About 100 of the 150 girls have no close relatives and so by many standards are “true orphans”. Daw Wimalasaryi does not adopt them out. She feels most prospective parents would want to use them for work or supporting their families in other ways. Adoption in this part of the world does not seem as desirable as in the US, where couples are desperate to adopt children, waiting a long time and spending huge sums. One person in Thailand confided that the return rate for children was too high. Parents might adopt and then get pregnant and have their own child and return their adopted one.

As much as parents now love their adopted children in the US, before 1900 there were many orphanages with unwanted children there. How many stories are thereabout “orphan trains” that took children west in the US, where many would be adopted with an eye to their ability to help on the farm? How about some of Dickens’ stories illustrating children starving in the streets, or in the workhouses of Victorian England? Weren’t these societies more “Christian” than we are now?

I think the main reason we adopt the way we do now in the US is we have more wealth. Leisure time and the concept of “happy childhood” is available to most of our families. We can think about getting and “enjoying” a child. A new child, especially a baby or very young one, is so cute, the probability of it dying soon from some disease is nothing like it used to be and one more mouth to feed is easy for us.

They’re not caged. Wire is used instead of glass in many buildings here, in this case for their dining hall. Most of these are true orphans, but you can’t adopt one.

I need to get a video of a line of nuns, all with their parasols, from the tallest back to the shortest novice snaking through the street to places on either side where they receive food and alms. It’s really something to see. I don’t see many white robed nuns Thailand, but I see pink robed nuns and novices everywhere here. When I asked why I was told it is economics. Back in the middle ages monasteries were a mainstay in the culture and provided a place for travelers to stay, just like now in Myanmar. I think the poor economy here creates many parallels with the past in the west when we in the US and Europe were much poorer also. Coming to Myanmar and some parts of India are as close as I get to the feeling I have when I remember going as a child with my grandfather to some places in his small community.

Nuns and novices collecting alms

If we at Opportunity Foundation in Thailand had our girls out begging for support in the town we would quickly get in trouble with everyone. As I noted in a recent post , using orphanage children for any kind of work to support the their institution, certainly for begging, is really looked down on in the international NGO community. Things are different here in a Buddhist culture. It is traditional for Buddhist monks and nuns to beg for food and alms in Thailand and Myanmar where they are highly respected. The day I took the video of the novices just before lunch a young couple had the honor of supplying their food. The pretty young wife in her yellow dress worked along with the older novices serving at the tables while her husband was up at the front table with the head nun.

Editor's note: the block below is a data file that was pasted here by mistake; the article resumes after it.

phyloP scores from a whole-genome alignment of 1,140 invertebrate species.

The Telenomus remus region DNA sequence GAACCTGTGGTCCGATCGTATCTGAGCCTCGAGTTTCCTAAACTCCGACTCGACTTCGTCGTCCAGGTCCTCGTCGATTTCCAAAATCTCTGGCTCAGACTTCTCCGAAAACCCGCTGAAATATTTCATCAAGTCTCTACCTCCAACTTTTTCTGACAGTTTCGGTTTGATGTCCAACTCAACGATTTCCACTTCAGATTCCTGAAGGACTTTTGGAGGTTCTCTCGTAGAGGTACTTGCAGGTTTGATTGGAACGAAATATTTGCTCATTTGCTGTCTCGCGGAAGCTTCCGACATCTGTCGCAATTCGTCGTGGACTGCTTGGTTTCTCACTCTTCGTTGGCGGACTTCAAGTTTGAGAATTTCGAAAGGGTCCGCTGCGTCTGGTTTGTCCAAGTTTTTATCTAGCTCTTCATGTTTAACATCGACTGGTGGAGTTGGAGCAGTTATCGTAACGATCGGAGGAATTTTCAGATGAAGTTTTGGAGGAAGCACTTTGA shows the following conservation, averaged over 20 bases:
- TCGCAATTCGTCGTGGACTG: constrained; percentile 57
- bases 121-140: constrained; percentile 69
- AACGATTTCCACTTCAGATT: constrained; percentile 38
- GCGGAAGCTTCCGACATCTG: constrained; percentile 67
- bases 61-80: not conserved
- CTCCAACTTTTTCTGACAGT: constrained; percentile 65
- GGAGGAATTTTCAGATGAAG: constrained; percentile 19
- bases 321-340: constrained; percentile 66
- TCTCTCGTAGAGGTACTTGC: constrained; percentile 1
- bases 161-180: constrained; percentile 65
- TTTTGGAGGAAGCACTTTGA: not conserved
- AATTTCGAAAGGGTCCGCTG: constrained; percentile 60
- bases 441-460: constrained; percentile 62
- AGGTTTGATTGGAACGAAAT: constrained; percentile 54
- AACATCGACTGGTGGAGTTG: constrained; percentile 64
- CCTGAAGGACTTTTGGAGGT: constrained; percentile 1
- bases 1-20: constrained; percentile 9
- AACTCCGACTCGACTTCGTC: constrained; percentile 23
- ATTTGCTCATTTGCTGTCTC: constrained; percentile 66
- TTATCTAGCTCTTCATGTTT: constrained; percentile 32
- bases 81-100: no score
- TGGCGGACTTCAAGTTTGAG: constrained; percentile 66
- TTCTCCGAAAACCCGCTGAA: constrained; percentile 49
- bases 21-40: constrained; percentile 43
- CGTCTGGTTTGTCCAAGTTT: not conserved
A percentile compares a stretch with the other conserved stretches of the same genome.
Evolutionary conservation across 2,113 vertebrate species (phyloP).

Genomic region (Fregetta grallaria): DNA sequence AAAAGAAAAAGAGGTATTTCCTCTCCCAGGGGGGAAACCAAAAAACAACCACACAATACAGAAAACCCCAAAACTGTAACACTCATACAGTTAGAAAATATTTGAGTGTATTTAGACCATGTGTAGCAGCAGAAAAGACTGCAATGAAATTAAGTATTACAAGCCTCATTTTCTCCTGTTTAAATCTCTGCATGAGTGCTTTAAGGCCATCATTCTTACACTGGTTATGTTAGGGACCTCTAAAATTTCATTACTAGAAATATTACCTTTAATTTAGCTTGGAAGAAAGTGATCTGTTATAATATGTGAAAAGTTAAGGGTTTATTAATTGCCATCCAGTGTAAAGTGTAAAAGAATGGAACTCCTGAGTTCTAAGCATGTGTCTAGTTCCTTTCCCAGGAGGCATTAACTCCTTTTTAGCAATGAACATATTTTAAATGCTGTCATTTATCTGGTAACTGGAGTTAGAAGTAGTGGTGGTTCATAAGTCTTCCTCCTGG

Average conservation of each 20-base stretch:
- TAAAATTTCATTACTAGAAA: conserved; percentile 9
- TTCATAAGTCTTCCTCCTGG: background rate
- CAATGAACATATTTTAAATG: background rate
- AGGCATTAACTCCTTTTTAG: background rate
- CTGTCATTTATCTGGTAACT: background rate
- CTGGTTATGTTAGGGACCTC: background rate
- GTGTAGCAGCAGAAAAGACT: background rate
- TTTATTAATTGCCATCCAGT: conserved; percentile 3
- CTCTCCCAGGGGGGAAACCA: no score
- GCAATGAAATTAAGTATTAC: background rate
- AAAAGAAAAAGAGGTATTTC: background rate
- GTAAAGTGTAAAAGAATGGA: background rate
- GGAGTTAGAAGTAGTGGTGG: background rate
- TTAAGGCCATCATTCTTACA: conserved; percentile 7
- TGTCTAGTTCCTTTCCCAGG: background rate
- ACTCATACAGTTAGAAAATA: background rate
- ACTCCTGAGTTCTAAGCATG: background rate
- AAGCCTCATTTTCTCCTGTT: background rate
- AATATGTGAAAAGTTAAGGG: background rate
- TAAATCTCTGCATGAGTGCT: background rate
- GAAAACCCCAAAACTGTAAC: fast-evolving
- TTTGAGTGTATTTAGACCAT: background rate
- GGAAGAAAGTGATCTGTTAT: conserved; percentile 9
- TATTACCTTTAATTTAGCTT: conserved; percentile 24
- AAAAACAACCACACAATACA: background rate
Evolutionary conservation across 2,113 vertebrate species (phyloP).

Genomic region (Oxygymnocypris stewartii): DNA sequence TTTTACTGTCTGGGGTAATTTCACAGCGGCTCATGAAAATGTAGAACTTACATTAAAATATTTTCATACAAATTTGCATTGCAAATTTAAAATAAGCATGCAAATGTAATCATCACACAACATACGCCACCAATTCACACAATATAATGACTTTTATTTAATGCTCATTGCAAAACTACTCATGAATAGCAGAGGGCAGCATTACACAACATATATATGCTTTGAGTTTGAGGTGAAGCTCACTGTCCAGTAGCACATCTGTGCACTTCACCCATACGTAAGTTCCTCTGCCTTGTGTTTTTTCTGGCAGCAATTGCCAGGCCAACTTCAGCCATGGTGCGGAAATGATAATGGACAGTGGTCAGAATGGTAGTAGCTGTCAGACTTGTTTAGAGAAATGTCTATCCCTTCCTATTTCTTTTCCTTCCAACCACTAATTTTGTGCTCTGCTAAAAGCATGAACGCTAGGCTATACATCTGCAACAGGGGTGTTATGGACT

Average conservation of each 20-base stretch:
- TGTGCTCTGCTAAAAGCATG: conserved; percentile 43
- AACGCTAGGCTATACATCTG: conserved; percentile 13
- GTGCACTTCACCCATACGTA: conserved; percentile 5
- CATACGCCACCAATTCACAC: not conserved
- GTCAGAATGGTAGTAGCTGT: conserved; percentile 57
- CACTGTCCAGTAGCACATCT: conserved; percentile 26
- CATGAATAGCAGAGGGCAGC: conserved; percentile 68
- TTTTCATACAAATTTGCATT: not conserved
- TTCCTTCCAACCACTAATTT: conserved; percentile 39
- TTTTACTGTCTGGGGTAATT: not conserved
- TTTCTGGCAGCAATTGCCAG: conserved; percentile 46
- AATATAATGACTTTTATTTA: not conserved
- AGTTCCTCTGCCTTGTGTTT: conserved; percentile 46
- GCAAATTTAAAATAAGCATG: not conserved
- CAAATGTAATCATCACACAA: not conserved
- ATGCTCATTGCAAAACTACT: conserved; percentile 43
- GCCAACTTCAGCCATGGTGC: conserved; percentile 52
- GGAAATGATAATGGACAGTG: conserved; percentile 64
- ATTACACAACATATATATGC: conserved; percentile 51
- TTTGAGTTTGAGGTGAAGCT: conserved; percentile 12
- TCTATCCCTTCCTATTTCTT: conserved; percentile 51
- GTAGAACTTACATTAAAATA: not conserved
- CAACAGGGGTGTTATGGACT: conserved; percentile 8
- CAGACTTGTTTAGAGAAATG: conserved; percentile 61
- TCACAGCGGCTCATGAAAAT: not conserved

Head nun Sayalay Daw Wimalasaryi and novices

The girls can leave the school any time after they are 18 or can remain and be a nun for as long as they wish. Many orphanages in the early US and in Europe put the girls out on the street when they were 18, leaving them few options beyond prostitution to support themselves. Many in Eastern Europe still do.

Categories: Myanmar Tags:

Our Second Workshop

December 24th, 2011 No comments

Class photo for second workshop outside of Yangon

Yesterday was the last day for our three day Yangon workshop. Sue expressed some concern after the first day. The participants were different, more sophisticated than those in Bogalay. Most spoke passable English so that translation was sometimes needed and sometimes not. There was some confusion about the time of the workshop and a few had to leave early. All this was corrected by the second day and now Gayle, Sue, John and Thant all agree it was very effective and a great success.

Classroom scene from second workshop

We held it at the Zabu Oak Shaung Convent School about 45 minutes out of Yangon. Thant found out about it through a library we supply in that area. Being close to Yangon and its international schools we had a lot of volunteer assistance from three students as well as Thant’s ninth grade daughter and two of her friends. All spoke good English. Since most of the translation is from English into their mother tongue it went very well, just as it did in Bogalay.

With all that help Keith and I were not needed in the classroom. Keith just sat outside on a bench to relax. He’s a big guy and his beard can be a little scary at first to kids in a country where men usually don’t get hair on their chin. Kids really like Keith, however, and after a few minutes he was surrounded. It’s no different than our Indian slum schools where Keith is like the Pied Piper.